Tech giants like Google and Microsoft are betting their future on machine learning. Intellectual titans like Stephen Hawking have warned that intelligent robots will overtake humanity within the next century. Even ad tech, an industry built on the power of the algorithm, has marketers and publishers alike talking about artificial intelligence solutions that can be deployed today.
Machine learning has captured the human imagination, but the notion that machines will somehow replace humans is an idea best left to science fiction.
Algorithms have played a key role in ad tech since the very beginning of the industry. However, the simple fact is that we don’t differentiate between companies based on their algorithms is unsettling at best and dangerous at worst.
For one, the algorithm is proprietary, so there are legal limits on the ability of marketers to compare machine learning technology. But the most salient limit is a practical one. The math is simply too complex for 99 percent of marketers to grasp the nuts and bolts of the algorithm in any tangible or meaningful way.
Is that a bad thing? Not really, no. Machine learning plays an important role in marketing, but it isn’t synonymous with marketing. Marketers vet their vendors based on input and output. They want to know what types of data go into building an audience and how effective the results of that data collection and analysis are to achieving their larger business goals. Marketers ask these kinds of questions from algorithmic solutions because marketing hinges on strategic and creative thinking that addresses real life challenges and opportunities. A machine can optimize a media buy, but it can’t articulate the emotional connection the brand is striving to make with consumers.
Machine learning offers the ability to process large data sets and create predictive modeling around that information. This is incredibly valuable, but only within the context of a larger human endeavor.
Medical researchers recently used machine learning to create the most detailed map of the human brain to date—a development that many believe will revolutionize medicine. But with that breakthrough, the question becomes “what will doctors do with this treasure trove of information?”
In assessing the impact of machine learning and big data on the healthcare field, some in medical professionals argue that we’re moving away from group-based medical solutions towards a more individualized standard of care. If that’s true, machine learning not only arms doctors with greater insight, it also makes the role of those doctors that much more relevant because additional information will lead to a wider range of options and decisions.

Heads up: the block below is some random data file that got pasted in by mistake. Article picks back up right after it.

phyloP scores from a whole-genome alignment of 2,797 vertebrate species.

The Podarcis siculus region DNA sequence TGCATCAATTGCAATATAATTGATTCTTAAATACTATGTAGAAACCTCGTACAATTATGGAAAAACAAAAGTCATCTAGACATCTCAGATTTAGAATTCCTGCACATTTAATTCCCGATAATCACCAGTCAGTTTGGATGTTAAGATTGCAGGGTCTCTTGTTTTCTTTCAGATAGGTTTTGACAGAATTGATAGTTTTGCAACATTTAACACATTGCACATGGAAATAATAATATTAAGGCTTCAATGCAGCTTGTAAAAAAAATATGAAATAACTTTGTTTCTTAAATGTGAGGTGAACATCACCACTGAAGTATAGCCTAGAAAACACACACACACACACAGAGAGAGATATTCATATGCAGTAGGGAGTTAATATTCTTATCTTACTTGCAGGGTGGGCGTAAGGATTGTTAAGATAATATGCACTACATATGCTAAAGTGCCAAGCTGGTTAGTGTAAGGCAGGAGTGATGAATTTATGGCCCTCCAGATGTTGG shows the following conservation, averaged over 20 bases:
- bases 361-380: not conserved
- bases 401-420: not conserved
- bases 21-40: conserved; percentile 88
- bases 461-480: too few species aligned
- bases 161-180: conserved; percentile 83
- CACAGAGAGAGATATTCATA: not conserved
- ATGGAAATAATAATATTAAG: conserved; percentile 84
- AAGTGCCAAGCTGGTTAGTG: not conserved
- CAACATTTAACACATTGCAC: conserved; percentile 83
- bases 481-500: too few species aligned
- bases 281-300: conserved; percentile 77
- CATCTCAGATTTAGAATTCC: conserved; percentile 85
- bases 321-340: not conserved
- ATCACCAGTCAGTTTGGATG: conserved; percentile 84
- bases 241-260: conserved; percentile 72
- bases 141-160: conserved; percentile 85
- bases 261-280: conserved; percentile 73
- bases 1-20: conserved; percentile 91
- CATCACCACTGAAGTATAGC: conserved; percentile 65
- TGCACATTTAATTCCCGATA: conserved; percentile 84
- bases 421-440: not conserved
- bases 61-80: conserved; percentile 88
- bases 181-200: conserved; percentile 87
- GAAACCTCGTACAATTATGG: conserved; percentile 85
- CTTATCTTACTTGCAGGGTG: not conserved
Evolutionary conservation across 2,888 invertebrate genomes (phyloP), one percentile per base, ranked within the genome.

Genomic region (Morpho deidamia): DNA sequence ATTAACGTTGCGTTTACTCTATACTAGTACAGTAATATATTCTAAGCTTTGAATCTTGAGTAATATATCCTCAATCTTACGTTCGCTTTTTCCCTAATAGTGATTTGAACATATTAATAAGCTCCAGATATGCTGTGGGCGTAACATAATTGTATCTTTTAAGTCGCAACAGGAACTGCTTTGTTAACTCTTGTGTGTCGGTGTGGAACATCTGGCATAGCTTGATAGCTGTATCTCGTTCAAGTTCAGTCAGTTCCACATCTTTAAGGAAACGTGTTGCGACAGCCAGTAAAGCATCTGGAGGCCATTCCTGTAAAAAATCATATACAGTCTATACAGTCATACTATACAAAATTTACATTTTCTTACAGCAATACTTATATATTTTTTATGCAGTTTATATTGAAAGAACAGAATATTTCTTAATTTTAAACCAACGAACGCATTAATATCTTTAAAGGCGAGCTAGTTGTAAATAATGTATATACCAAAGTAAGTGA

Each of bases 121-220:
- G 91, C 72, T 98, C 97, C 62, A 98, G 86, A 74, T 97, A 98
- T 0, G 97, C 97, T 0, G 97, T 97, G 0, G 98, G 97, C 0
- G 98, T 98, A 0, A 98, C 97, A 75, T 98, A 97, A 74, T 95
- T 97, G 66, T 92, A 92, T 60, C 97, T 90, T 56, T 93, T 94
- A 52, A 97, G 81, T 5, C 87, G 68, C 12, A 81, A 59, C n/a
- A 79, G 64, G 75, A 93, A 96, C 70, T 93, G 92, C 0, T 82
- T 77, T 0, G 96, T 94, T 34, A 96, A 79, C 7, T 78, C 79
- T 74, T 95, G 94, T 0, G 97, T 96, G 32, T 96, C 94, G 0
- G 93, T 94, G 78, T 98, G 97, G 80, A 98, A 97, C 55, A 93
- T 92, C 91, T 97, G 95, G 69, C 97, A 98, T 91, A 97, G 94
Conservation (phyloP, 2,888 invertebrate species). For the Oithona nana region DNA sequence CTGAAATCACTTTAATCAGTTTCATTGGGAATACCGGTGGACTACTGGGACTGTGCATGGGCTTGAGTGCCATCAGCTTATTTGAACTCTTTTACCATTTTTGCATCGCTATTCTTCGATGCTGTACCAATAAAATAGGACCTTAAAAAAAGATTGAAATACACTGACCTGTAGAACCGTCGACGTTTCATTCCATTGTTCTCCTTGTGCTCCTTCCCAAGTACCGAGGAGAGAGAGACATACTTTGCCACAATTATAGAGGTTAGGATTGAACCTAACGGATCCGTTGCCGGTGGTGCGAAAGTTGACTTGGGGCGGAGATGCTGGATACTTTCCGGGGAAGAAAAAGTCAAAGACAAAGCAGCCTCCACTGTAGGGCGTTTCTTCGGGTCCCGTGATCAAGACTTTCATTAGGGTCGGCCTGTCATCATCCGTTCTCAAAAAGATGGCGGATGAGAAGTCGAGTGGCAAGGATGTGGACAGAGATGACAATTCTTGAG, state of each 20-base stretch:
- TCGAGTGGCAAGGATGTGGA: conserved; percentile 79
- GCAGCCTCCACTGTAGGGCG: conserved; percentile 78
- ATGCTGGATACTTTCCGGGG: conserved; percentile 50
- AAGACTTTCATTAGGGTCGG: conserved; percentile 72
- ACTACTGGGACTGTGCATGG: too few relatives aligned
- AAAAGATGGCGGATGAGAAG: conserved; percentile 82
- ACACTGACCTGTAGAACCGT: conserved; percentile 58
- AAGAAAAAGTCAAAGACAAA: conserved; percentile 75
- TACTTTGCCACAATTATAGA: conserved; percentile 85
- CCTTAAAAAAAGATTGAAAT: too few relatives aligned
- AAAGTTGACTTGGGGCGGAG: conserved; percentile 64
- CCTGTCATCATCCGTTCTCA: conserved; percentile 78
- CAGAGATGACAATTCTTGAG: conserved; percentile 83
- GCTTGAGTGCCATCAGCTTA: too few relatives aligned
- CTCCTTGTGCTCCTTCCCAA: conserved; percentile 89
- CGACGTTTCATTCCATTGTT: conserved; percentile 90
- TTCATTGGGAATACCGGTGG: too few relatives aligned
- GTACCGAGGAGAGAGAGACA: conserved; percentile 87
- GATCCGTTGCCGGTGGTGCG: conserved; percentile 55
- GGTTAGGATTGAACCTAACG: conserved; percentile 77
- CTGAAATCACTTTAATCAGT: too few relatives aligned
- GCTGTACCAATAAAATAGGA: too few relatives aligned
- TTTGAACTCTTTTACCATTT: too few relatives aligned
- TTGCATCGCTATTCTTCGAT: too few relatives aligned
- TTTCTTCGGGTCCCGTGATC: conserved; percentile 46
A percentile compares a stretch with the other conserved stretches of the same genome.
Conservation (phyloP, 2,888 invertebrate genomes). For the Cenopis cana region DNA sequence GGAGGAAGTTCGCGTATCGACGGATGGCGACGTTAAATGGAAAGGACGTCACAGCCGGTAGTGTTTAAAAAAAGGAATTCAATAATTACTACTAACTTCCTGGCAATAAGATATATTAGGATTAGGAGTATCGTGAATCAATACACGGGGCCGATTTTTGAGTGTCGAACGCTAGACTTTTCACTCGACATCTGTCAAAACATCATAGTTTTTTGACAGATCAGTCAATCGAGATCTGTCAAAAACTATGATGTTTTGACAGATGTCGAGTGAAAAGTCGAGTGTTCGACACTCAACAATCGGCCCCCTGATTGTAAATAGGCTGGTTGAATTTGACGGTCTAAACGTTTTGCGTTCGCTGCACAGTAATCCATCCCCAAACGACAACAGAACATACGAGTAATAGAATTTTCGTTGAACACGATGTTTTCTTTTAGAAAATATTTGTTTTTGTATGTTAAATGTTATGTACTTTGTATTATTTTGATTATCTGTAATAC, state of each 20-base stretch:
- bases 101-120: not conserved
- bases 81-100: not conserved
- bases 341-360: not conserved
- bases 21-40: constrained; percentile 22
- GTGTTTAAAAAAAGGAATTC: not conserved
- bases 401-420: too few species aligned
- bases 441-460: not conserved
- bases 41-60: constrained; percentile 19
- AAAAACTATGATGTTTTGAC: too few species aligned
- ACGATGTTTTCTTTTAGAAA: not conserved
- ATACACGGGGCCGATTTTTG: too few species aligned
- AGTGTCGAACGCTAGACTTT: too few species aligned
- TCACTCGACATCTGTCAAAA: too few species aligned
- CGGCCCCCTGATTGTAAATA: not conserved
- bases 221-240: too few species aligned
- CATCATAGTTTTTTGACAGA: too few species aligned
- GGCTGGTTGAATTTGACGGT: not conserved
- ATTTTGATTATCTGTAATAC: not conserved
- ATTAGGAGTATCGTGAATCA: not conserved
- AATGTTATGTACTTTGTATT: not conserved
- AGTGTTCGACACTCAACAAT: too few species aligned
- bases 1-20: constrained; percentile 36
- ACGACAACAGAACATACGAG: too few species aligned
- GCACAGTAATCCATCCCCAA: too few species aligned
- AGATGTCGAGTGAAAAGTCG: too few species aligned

Among IT executives, it’s well-understood that machine learning provides enormous value, especially around areas of predictive analytics, recommendation systems, and cluster analysis and segmentation. But among workers directly impacted by those advances, there is a persistent fear that machine learning will replace humans. History proves that fear is overblown. Yes, automation on the assembly line meant fewer workers were necessary to perform the task at hand, but didn’t that automation also free up many workers to perform other functions, or join entirely new industries?
Several years ago, programmatic trading looked like it would kill the media buyer. Of course, in hindsight, we know that wasn’t the case. Programmatic trading reduced the number of salespeople making cold calls as well as the number of analysts necessary to calculate media yield, but those activities were at the margins of the advertising business. The core of the advertising business is to draw out emotional connections between brands and consumers. A media buyer intuitively understands what an algorithm can never grasp—that a Ford means something very different to an audience than a Cadillac. Programmatic tools do a lot of the heavy lifting to help the media buyer find and price an automotive audience and identify segments that are more likely to be interested in one type of car over the other, but ultimately every advertising campaign comes down to a human question—does it resonate?
The human mind is incredibly well-suited to grapple with subjective questions like emotional resonance. We are always refining our critical thinking skills because we have thought and decision-making processes that can be followed, evaluated and scored. Put simply, human intelligence isn’t just more comprehensible than machine learning, it’s also far more adaptable, which makes us ideally suited for a dynamic world. Machines can and should help us uncover the trends that shape our world, but if we want to understand a human endeavor, we’ll always need to ask a person.
This article was written by Miles Pritchard and originally appeared in Tech.co.